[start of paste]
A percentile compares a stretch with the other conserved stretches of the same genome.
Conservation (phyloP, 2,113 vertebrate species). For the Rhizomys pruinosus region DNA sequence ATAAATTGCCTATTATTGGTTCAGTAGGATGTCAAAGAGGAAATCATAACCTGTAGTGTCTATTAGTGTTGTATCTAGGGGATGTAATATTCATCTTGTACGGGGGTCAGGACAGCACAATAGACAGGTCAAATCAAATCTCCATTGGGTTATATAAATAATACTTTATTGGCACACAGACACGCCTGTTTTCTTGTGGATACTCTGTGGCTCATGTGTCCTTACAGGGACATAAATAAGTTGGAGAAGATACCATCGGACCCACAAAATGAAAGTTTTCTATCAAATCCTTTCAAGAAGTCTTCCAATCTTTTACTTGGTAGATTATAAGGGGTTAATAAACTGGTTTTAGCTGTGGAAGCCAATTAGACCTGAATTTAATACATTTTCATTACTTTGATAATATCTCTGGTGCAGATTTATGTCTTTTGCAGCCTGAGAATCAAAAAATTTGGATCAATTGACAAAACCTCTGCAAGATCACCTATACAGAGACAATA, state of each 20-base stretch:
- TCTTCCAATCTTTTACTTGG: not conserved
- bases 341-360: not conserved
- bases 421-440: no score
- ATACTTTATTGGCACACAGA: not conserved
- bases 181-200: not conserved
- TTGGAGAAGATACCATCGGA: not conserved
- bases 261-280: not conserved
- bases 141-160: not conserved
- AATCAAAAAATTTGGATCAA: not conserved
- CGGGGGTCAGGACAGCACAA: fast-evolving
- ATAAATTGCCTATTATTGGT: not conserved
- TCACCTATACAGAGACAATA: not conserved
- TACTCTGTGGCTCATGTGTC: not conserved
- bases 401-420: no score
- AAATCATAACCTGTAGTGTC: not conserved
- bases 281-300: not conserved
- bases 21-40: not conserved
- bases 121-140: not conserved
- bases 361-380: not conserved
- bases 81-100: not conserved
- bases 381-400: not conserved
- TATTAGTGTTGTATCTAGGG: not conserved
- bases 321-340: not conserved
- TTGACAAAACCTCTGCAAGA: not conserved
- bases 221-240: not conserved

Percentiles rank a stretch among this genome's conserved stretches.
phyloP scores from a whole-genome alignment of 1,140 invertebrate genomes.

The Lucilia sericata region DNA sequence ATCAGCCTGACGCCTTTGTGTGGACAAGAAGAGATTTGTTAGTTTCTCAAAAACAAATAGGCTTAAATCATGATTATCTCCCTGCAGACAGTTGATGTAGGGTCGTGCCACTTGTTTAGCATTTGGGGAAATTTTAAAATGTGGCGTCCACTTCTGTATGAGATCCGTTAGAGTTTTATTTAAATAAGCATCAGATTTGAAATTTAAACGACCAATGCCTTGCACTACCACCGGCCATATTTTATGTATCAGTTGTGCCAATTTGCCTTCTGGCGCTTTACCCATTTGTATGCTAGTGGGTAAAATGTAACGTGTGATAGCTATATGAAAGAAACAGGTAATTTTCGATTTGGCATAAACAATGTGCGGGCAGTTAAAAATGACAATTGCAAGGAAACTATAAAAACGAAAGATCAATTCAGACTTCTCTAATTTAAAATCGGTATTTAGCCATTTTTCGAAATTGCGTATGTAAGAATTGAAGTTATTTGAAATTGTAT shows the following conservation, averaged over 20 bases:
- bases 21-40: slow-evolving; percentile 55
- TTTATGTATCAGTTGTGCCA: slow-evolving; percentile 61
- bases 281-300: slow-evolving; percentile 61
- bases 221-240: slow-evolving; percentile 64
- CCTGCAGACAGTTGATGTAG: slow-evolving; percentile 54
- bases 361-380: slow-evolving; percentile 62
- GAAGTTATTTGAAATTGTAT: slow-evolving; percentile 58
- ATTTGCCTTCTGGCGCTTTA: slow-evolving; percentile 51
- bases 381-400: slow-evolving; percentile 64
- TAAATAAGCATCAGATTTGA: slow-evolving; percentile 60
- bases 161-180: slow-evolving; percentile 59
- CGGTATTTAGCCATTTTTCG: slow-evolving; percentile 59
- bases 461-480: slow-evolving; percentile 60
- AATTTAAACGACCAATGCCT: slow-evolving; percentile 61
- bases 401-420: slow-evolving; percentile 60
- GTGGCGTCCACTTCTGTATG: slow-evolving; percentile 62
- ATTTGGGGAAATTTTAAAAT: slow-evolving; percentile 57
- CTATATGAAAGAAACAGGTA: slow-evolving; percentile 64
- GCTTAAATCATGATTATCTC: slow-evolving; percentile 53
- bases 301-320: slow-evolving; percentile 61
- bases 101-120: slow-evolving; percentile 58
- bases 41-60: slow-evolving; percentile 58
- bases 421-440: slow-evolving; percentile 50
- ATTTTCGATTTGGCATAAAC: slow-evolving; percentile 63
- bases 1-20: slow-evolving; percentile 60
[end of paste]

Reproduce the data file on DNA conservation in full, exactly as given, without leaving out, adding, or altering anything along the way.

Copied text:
A percentile compares a stretch with the other conserved stretches of the same genome.
Conservation (phyloP, 2,113 vertebrate species). For the Rhizomys pruinosus region DNA sequence ATAAATTGCCTATTATTGGTTCAGTAGGATGTCAAAGAGGAAATCATAACCTGTAGTGTCTATTAGTGTTGTATCTAGGGGATGTAATATTCATCTTGTACGGGGGTCAGGACAGCACAATAGACAGGTCAAATCAAATCTCCATTGGGTTATATAAATAATACTTTATTGGCACACAGACACGCCTGTTTTCTTGTGGATACTCTGTGGCTCATGTGTCCTTACAGGGACATAAATAAGTTGGAGAAGATACCATCGGACCCACAAAATGAAAGTTTTCTATCAAATCCTTTCAAGAAGTCTTCCAATCTTTTACTTGGTAGATTATAAGGGGTTAATAAACTGGTTTTAGCTGTGGAAGCCAATTAGACCTGAATTTAATACATTTTCATTACTTTGATAATATCTCTGGTGCAGATTTATGTCTTTTGCAGCCTGAGAATCAAAAAATTTGGATCAATTGACAAAACCTCTGCAAGATCACCTATACAGAGACAATA, state of each 20-base stretch:
- TCTTCCAATCTTTTACTTGG: not conserved
- bases 341-360: not conserved
- bases 421-440: no score
- ATACTTTATTGGCACACAGA: not conserved
- bases 181-200: not conserved
- TTGGAGAAGATACCATCGGA: not conserved
- bases 261-280: not conserved
- bases 141-160: not conserved
- AATCAAAAAATTTGGATCAA: not conserved
- CGGGGGTCAGGACAGCACAA: fast-evolving
- ATAAATTGCCTATTATTGGT: not conserved
- TCACCTATACAGAGACAATA: not conserved
- TACTCTGTGGCTCATGTGTC: not conserved
- bases 401-420: no score
- AAATCATAACCTGTAGTGTC: not conserved
- bases 281-300: not conserved
- bases 21-40: not conserved
- bases 121-140: not conserved
- bases 361-380: not conserved
- bases 81-100: not conserved
- bases 381-400: not conserved
- TATTAGTGTTGTATCTAGGG: not conserved
- bases 321-340: not conserved
- TTGACAAAACCTCTGCAAGA: not conserved
- bases 221-240: not conserved

Percentiles rank a stretch among this genome's conserved stretches.
phyloP scores from a whole-genome alignment of 1,140 invertebrate genomes.

The Lucilia sericata region DNA sequence ATCAGCCTGACGCCTTTGTGTGGACAAGAAGAGATTTGTTAGTTTCTCAAAAACAAATAGGCTTAAATCATGATTATCTCCCTGCAGACAGTTGATGTAGGGTCGTGCCACTTGTTTAGCATTTGGGGAAATTTTAAAATGTGGCGTCCACTTCTGTATGAGATCCGTTAGAGTTTTATTTAAATAAGCATCAGATTTGAAATTTAAACGACCAATGCCTTGCACTACCACCGGCCATATTTTATGTATCAGTTGTGCCAATTTGCCTTCTGGCGCTTTACCCATTTGTATGCTAGTGGGTAAAATGTAACGTGTGATAGCTATATGAAAGAAACAGGTAATTTTCGATTTGGCATAAACAATGTGCGGGCAGTTAAAAATGACAATTGCAAGGAAACTATAAAAACGAAAGATCAATTCAGACTTCTCTAATTTAAAATCGGTATTTAGCCATTTTTCGAAATTGCGTATGTAAGAATTGAAGTTATTTGAAATTGTAT shows the following conservation, averaged over 20 bases:
- bases 21-40: slow-evolving; percentile 55
- TTTATGTATCAGTTGTGCCA: slow-evolving; percentile 61
- bases 281-300: slow-evolving; percentile 61
- bases 221-240: slow-evolving; percentile 64
- CCTGCAGACAGTTGATGTAG: slow-evolving; percentile 54
- bases 361-380: slow-evolving; percentile 62
- GAAGTTATTTGAAATTGTAT: slow-evolving; percentile 58
- ATTTGCCTTCTGGCGCTTTA: slow-evolving; percentile 51
- bases 381-400: slow-evolving; percentile 64
- TAAATAAGCATCAGATTTGA: slow-evolving; percentile 60
- bases 161-180: slow-evolving; percentile 59
- CGGTATTTAGCCATTTTTCG: slow-evolving; percentile 59
- bases 461-480: slow-evolving; percentile 60
- AATTTAAACGACCAATGCCT: slow-evolving; percentile 61
- bases 401-420: slow-evolving; percentile 60
- GTGGCGTCCACTTCTGTATG: slow-evolving; percentile 62
- ATTTGGGGAAATTTTAAAAT: slow-evolving; percentile 57
- CTATATGAAAGAAACAGGTA: slow-evolving; percentile 64
- GCTTAAATCATGATTATCTC: slow-evolving; percentile 53
- bases 301-320: slow-evolving; percentile 61
- bases 101-120: slow-evolving; percentile 58
- bases 41-60: slow-evolving; percentile 58
- bases 421-440: slow-evolving; percentile 50
- ATTTTCGATTTGGCATAAAC: slow-evolving; percentile 63
- bases 1-20: slow-evolving; percentile 60